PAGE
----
President's Letter 2006

By Kenneth Junkins, President

In 1942, my grandfather, Raymond Dexter "Deck" Junkins, who was working as a Patent Attorney for the Bailey Meter Company i Cleveland, Ohio, took on a second job to help in the World War II effort, as a consultant with the War Production Board (WPB). From April 1942 to October 1945, he worked as a "Dollar a Year" man as a member of the Y-12 Mercury Task Force out of the Oak Ridge Reservation traveling the country collecting mercury for the Manhattan Project. For this, he was paid $1 per year and was required by his security clearance to keep this information secret from all, including his family. We know about this now, long after the fact, by the four un-cashed checks from the War Production Board to my grandfather that my father has. These checks are dated from 1943-1946. In 1946, Deck was paid only $.31, presumably because he only worked about a third of that year. Little Boy, the atomic bomb partially developed at Oak Ridge, was dropped August 6th of 1945.

During that three and a half year period of my father's life, he tells me that he only saw his father on Sundays as his mother would take him to the East Cleveland station every Sunday evening to board a train, where he had a permanently reserved roomette, to Washington and the Pentagon. During the week, he would fly throughout the United States collecting mercury for the Manhattan Project. On the following Friday night, he would board the train in Washington and my mother would pick him up Saturday morning in Cleveland. He would spend most of the day at his office at the Bailey Meter Company, catching up on his work, and be home in the evening and Sunday during the day.

This family story has long fascinated me. Mostly, I think, because not even my dad knows much about it. It got me thinking about all the little family stories and legends that float around my family, and all those legends that float around all of my cousins' families.

In this day and age of computers and the Internet, much of the "technical" information underlying family stories can be found by using search engines such as Google or Yahoo! Information about the Manhattan Project is the basis of research that I am now doing about my grandfather. But, the real stories lay in the minds of the few living people who knew him and remember him, and in the correspondence that sits, unarchived in boxes and drawers.

Recently, a huge collection of documents was properly preserved, indexed and archived by Kay Wood, a Junkins descendant and friend of Roland's. This marvelous slice of history is courtesy of the late Roland Junkins and resides in the Junkins Family Scottish Heritage Room at the Old York Historical Society. You can learn more about the Roland Junkins letter archive in the article about the dedication of the Junkins Family Scottish Heritage Room on page 9 in this newsletter.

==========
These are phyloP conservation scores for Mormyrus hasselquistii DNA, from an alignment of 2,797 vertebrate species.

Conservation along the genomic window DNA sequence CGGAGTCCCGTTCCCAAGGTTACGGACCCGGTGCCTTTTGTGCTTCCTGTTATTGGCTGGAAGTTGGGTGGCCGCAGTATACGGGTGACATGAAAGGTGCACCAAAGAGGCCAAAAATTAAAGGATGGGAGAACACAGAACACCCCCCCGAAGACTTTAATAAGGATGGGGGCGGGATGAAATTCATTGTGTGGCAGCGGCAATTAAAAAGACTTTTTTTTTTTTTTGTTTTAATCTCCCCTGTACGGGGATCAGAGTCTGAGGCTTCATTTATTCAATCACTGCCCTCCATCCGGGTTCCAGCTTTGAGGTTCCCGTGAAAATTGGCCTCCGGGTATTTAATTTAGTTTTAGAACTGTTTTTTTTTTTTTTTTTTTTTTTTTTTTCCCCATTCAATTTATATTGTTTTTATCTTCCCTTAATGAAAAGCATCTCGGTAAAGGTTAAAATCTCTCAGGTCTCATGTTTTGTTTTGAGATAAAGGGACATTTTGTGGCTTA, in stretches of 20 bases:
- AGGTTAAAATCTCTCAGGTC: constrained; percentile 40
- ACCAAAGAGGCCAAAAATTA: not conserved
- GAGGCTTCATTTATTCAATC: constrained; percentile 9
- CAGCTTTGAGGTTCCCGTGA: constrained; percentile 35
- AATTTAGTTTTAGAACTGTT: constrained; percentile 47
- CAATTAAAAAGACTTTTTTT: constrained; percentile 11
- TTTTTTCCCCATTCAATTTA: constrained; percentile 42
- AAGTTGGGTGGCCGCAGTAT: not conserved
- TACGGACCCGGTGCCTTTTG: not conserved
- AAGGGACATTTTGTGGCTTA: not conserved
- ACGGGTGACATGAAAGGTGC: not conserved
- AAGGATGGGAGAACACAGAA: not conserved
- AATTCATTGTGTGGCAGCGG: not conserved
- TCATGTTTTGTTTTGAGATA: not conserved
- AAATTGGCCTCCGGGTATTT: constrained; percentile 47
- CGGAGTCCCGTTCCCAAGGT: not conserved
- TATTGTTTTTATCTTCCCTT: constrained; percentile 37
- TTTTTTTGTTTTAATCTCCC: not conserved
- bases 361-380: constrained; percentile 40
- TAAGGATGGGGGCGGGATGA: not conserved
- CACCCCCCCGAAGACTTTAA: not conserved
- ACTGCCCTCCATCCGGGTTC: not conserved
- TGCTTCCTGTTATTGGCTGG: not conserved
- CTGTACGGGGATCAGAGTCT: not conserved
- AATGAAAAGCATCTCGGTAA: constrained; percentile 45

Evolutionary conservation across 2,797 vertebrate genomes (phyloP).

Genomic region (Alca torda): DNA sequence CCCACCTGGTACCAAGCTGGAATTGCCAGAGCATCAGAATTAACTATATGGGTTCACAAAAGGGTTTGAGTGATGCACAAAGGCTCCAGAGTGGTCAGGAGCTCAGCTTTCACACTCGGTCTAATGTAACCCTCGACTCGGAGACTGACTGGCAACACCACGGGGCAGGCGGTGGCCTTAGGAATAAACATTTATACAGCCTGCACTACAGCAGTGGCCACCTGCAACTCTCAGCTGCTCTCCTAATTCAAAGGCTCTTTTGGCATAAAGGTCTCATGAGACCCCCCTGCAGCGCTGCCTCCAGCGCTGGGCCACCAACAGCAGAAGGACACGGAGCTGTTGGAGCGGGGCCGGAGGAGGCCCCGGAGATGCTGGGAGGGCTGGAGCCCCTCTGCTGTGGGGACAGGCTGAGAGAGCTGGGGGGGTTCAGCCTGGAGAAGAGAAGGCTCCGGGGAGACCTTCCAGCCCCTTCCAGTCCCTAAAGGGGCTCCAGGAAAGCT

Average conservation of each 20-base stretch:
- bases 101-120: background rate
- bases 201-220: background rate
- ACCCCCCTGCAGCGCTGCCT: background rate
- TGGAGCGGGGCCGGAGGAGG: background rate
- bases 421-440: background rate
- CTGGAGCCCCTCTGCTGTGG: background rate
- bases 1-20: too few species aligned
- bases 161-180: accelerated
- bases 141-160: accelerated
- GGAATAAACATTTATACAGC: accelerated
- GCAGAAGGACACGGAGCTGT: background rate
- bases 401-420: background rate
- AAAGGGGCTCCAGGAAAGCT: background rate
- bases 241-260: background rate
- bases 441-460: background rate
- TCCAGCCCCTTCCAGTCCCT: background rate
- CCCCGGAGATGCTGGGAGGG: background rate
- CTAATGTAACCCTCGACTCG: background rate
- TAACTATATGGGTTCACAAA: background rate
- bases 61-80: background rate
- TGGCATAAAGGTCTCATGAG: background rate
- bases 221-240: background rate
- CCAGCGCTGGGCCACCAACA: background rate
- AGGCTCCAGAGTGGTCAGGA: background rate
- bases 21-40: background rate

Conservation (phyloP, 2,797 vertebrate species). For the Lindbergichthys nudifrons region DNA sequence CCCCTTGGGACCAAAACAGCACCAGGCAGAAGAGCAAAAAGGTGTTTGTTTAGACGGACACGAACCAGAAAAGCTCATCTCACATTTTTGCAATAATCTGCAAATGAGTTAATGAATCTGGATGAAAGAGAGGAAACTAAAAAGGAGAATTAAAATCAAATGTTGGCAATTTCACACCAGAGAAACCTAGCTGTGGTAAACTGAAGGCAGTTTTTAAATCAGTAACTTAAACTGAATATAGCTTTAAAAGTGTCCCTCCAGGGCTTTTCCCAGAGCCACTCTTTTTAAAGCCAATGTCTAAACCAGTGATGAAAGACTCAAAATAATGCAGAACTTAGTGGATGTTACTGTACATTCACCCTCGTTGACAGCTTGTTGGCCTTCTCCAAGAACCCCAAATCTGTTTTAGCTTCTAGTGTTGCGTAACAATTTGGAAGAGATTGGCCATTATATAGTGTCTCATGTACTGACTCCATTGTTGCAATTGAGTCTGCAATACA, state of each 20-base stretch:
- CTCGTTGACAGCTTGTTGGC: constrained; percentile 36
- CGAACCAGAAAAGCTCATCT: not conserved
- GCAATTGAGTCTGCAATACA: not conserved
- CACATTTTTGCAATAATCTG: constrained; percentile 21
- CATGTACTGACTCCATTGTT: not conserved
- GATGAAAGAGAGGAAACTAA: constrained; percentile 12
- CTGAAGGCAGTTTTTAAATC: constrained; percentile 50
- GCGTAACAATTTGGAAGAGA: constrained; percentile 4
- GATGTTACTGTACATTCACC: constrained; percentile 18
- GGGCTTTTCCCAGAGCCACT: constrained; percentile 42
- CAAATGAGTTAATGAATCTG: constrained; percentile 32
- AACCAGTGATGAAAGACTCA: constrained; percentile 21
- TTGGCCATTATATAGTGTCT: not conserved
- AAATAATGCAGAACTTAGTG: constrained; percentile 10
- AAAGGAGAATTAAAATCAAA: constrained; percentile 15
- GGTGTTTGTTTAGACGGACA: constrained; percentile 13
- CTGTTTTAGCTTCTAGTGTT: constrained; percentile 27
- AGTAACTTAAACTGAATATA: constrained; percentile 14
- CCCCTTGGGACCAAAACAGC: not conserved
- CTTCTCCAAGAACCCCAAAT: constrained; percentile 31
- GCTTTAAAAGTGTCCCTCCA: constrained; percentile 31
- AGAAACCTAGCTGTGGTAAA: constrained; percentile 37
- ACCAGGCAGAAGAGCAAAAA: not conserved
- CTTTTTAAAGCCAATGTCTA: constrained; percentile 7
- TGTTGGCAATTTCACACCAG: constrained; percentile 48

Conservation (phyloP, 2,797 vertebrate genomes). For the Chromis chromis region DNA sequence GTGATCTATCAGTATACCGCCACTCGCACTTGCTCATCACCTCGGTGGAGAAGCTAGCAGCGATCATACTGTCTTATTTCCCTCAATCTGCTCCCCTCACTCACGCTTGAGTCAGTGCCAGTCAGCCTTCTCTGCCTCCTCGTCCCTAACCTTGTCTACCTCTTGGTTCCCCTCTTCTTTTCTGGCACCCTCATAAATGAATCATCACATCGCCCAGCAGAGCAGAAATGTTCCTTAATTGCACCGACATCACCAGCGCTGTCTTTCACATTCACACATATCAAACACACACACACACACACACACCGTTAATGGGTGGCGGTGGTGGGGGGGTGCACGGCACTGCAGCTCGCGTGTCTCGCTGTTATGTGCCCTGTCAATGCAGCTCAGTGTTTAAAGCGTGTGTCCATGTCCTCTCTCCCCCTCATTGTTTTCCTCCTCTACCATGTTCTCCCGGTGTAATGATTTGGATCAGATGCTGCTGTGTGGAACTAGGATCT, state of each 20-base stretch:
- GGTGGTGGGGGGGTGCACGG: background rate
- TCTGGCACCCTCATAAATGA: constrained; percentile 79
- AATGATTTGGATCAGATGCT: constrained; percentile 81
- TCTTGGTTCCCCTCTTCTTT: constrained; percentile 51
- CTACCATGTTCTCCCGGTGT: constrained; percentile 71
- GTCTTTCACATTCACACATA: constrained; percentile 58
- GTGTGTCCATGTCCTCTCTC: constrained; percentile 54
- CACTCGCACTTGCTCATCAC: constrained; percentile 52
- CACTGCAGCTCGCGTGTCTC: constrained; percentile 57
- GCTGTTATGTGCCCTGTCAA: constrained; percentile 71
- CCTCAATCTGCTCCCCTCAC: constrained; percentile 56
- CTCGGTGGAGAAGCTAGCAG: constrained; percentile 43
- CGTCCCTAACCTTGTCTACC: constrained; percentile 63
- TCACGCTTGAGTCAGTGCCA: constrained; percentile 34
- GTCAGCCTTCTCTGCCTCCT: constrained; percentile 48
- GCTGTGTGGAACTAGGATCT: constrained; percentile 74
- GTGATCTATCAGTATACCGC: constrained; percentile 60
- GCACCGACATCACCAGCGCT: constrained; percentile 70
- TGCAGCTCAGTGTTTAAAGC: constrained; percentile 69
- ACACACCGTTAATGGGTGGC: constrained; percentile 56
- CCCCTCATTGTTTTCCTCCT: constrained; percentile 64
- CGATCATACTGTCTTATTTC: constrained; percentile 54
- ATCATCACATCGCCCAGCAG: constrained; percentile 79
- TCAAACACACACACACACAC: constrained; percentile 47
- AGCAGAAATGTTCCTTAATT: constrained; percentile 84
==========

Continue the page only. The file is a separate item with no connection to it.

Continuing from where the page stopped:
Also in this issue, my father has unearthed a collection of Junkins' stories by Norris Junkins. Family stories and legends such as these need to be collected. This is the sort of work the JFA can accomplish with little money or effort. All that needs to be done is for Junkins' to write down the stories and share them around, to collect them in one common place.

This past year and a half for me has been consumed with selling and buying a new house, moving, a new school district, Logan's competitive dancing, a trip to Scotland, and the wedding of my oldest son, Adam. In short, I was far busier than usual. Because of that, I did not take the initiative (nor did I follow up with the prodding from other Directors) to organize a proper reunion.

However, this year we will work hard to put together a reunion. Several Directors have offered ideas, and in addition I am asking if any of you receiving this newsletter have thoughts on a location for a reunion, or future reunions, please send them to me.

This year, I would also like to initiate regional reunions. I am suggesting a nation-wide "Robert and Sarah Day". The long Memorial Day weekend (May 26, 27 and 28 this year) would be perfect for this event. Regional groups of Junkins cousins would organize their own reunions for that weekend. Kathy and I will be organizing a "Mid-Atlantic" Junkins reunion. There could easily be an Ohio, Kansas and New England version of the same. This would allow cousins who cannot, or would not, travel great distances to participate in local reunions.

The most important part of the mini-reunions is to document them. Take photos, video and/or write up an account of the reunion and send it along to me. Then, we'll compile all of these reports into a newsletter to share with everyone. The mini-reunions are not intended to take the place of a grand reunion later in the year, but rather to afford opportunities for all of the Junkins cousins across the country to participate. If you are considering hosting a mini-reunion, please let me know.

I hope your are all well.

With Love, Ken Junkins, President, JFA

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